A core team of nine people are credited in the game.
Brianna Chew, a 22-year-old artist and designer – and a one-time student of McGee’s at DIT – was hesitant at first about getting involved with the game industry. It’s “somewhat hostile at times”, she says.
But Dreamfeel’s “emphasis on people’s health” was “heavily positive” for her, said Chew, by phone on 15 May.
Lead Programmer Tim Sabo says he enjoyed working with a smaller team where he has a larger “sense of ownership”, over the finished game.
“[If Found…] is a work of art and it’s really cool to be a part of it,” Sabo said, over Skype.
Golden-Woods, aged 29, comes primarily from a literary background, she says.
She drew on inspiration from Irish playwrights like Flann O’Brien and John Millington for the game, says Golden-Woods.
There’s “something genuinely interesting” about the interactivity and self-paced nature of video games, says Golden-Woods, who also developed the game Out of Work on the Docks of Osiris, a visual novel about a spaceship captain looking for work.
“(Emerging into) adulthood, I think, is a story that Irish writers have explored before,” she says. But not in a video game. And “it’s very rarely done about queer people and trans people”.
Rooted in a Place
If Found… can feel like an interactive comic book, with Young’s hand-drawn sketches set against brightly coloured backgrounds.
The player uses an eraser to uncover secrets from Kasio’s notebook when she returns home after studying in Dublin. They learn about her life as they journey through mysterious scenarios with an astronaut and a black hole.
It’s also rooted in a vision of Irish culture.
Characters pile up on the sofa to watch The Late Late Toy Show at Christmas. Village life revolves around the local post office, chipper and pub. An astronaut signs off a report to home base by telling them to put the kettle on.
The Irish language features prominently, too. The game was translated into Irish by Mícheál J. Ó Meachair. Tool tips provide international players with translations of words like “GAA”.
It’s an example of the diversity of modern video games, particularly since “few and far between” feature the Irish language and culture, says Peter Lynch, CEO of game studio Fierce Fun and a board member ofImirt, an Irish game developers association.
“It’s great to see and we just want to see more successes like this,” said Lynch.
McGee says the team were conscious not to present a “sanitised” version of Ireland.
The struggles of Kasio’s family to come to terms with her identity is a central narrative theme, rooted in Irish life in the nineties after homosexuality was decriminalised.
McGee wanted to depict this time of change in Ireland, she says. To show how LGBT people could fall into prescribed roles, like “spinsters”, marriage, or the priesthood.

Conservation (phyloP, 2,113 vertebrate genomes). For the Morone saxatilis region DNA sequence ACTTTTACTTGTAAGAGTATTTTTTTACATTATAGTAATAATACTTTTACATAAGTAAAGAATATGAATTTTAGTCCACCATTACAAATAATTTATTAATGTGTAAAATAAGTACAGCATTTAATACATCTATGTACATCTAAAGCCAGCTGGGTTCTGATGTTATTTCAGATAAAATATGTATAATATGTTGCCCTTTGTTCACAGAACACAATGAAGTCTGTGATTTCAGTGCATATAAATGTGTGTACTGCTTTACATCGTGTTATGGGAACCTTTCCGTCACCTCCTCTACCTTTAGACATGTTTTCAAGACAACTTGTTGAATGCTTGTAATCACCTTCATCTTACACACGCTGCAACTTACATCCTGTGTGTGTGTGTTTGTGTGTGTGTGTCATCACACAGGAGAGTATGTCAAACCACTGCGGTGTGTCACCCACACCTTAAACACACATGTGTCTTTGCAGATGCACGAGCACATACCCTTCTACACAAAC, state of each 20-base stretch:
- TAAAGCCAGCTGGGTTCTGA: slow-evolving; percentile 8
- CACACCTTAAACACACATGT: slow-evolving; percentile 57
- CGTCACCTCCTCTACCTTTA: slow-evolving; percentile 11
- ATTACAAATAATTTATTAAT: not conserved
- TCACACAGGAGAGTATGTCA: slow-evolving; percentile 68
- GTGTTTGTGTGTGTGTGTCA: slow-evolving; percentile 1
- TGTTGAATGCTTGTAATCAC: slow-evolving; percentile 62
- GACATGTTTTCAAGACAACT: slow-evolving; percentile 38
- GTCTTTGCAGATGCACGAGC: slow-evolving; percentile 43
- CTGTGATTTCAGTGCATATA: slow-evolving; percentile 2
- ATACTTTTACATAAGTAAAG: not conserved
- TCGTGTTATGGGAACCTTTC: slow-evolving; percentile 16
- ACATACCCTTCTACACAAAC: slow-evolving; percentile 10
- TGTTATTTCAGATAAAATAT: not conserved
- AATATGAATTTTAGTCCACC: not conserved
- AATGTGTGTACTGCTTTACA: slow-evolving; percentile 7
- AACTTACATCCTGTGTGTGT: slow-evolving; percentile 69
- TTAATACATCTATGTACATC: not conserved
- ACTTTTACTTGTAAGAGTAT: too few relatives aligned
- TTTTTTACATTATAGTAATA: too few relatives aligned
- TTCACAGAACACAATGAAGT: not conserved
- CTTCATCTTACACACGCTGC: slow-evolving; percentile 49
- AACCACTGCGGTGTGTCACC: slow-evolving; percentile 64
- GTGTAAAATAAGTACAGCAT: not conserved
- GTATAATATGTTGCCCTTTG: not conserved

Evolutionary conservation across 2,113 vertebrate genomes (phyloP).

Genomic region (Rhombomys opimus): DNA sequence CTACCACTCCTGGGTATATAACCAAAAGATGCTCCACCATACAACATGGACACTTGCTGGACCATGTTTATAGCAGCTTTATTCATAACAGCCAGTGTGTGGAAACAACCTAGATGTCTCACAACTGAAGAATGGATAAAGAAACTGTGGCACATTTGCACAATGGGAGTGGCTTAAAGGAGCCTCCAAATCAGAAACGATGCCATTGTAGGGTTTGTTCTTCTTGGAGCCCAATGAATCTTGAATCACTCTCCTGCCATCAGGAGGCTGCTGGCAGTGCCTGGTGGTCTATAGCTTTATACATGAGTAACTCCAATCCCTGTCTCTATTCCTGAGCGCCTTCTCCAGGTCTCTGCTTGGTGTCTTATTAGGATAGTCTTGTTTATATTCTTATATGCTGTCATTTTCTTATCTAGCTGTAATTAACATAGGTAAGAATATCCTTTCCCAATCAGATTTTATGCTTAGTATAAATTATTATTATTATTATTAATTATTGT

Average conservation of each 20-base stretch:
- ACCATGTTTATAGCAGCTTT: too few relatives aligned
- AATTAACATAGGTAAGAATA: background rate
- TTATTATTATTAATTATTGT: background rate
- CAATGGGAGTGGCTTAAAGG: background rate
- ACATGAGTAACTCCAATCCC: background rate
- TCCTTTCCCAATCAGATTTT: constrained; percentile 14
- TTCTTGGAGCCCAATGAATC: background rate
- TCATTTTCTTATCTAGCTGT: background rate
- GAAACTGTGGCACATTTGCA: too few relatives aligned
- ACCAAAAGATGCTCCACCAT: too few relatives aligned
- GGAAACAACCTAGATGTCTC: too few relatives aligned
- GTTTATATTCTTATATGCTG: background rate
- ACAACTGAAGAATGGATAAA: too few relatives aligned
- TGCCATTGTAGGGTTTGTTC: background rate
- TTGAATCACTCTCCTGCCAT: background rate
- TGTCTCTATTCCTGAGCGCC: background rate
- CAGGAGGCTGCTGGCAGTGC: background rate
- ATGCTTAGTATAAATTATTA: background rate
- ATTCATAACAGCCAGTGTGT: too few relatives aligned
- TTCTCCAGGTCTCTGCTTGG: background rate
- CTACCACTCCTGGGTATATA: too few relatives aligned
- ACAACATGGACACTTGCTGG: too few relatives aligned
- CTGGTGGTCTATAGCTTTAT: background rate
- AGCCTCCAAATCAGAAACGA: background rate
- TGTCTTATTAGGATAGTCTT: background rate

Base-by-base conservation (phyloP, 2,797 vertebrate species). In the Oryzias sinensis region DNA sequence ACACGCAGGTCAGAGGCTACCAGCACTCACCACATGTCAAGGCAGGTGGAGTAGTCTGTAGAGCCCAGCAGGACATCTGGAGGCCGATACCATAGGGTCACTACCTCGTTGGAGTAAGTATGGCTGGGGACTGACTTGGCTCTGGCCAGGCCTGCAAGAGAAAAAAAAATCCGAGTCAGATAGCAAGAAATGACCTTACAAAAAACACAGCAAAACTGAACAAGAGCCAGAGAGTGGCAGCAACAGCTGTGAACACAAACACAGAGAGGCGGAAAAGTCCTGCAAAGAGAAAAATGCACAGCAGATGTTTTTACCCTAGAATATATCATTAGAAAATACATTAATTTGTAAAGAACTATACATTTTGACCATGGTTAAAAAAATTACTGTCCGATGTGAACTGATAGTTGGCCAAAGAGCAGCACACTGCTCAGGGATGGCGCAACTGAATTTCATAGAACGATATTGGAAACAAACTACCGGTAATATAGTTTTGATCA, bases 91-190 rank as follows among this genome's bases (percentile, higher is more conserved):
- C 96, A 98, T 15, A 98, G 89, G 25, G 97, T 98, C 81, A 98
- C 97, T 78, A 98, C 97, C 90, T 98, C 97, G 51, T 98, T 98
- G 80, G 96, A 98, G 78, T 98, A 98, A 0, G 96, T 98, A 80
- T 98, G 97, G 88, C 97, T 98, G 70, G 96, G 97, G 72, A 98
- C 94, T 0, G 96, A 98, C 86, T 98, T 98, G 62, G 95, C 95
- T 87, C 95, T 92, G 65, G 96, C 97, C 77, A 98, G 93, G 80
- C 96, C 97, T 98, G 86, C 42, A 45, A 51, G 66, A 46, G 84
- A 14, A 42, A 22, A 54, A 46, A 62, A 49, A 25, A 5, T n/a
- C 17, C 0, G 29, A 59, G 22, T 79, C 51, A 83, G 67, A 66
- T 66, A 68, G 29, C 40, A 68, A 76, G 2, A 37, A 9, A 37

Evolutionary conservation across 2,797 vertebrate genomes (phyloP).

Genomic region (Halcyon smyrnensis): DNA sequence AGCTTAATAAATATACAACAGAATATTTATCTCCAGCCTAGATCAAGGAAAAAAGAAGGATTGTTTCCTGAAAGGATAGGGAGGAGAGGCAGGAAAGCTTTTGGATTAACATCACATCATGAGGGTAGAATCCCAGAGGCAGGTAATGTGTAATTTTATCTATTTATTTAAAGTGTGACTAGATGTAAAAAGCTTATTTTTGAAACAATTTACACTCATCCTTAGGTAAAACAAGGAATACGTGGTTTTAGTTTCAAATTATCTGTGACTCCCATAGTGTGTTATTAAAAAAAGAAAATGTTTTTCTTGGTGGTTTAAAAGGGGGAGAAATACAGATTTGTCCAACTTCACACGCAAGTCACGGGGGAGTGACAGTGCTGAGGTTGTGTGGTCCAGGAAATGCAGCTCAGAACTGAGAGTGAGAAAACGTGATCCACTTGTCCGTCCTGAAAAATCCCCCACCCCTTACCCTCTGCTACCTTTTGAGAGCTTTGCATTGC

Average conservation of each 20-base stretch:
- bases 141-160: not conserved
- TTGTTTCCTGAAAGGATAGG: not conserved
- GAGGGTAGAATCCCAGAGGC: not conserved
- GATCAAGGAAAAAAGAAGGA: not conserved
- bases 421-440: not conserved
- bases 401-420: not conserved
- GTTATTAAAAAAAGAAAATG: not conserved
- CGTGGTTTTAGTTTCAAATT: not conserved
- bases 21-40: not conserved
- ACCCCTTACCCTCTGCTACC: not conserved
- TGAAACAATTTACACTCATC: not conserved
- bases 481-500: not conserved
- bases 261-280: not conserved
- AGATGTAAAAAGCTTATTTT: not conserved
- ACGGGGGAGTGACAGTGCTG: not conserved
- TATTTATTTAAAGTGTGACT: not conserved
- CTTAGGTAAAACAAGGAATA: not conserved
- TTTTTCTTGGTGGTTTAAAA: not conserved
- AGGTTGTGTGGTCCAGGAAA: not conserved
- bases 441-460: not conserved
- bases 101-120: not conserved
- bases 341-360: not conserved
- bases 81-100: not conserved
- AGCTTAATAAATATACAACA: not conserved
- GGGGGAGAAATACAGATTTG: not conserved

“A lot of it ended in suicide and death and everything as well, and that’s a huge unspokenness that’s there,” she says.
“I think Kasio is the first of a generation that can start speaking up and can start writing a history that’s not just a self-destruction and it isn’t just a self-erasure,” McGee said.
Says Young: “The representation of LGBT people as imperfect is important.”
McGee says that the characters “have their own motivations, they’re not just defined by whatever adjectives or identities they are”.
McGee and Golden-Woods also felt it was important to have representation for non-white people, primarily through the Irish-Indian character Shans, a member of The Bandshee and a love interest for Kasio.
If Found… is “not an autobiographical game”, says McGee. But “there’s an emotional realism there that can only be there from pulling from your own life”.
McGee can feel like “a stranger in a strange land” when she returns to Donegal, she says. Similar to Kasio returning to Achill.
As a transgender woman, McGee finds it hard to imagine life before her own transition, she says. “My life is something that’s worth living now, y’know? I wouldn’t swap it for anything.”
“You can’t really recognise how bad it was until afterwards and how dissociated from reality and from yourself that you were,” she says.
“In some ways it’s made it harder. Being a woman in the games industry and being a woman in general, no-one would choose this,” McGee said.
People that assume she is “less effective” and more inexperienced than she actually is, she says.
Building out a good team was a large part of McGee’s journey with Dreamfeel in recent years, she says.
Going forward, she plans to make a smaller free game in 2020. And to release another large game next year, she says. “I’m just excited to make new stuff. I have so many ideas and so many games I want to make.”
McGee hopes that the punk elements of If Found…, like the hand-drawn art and limited animation, inspires other people to make games: “Everyone should be able to make art. Everyone should be able to read and see art that’s relevant to their lives.”
If Found… was released for PC and iOS phones on 19 May.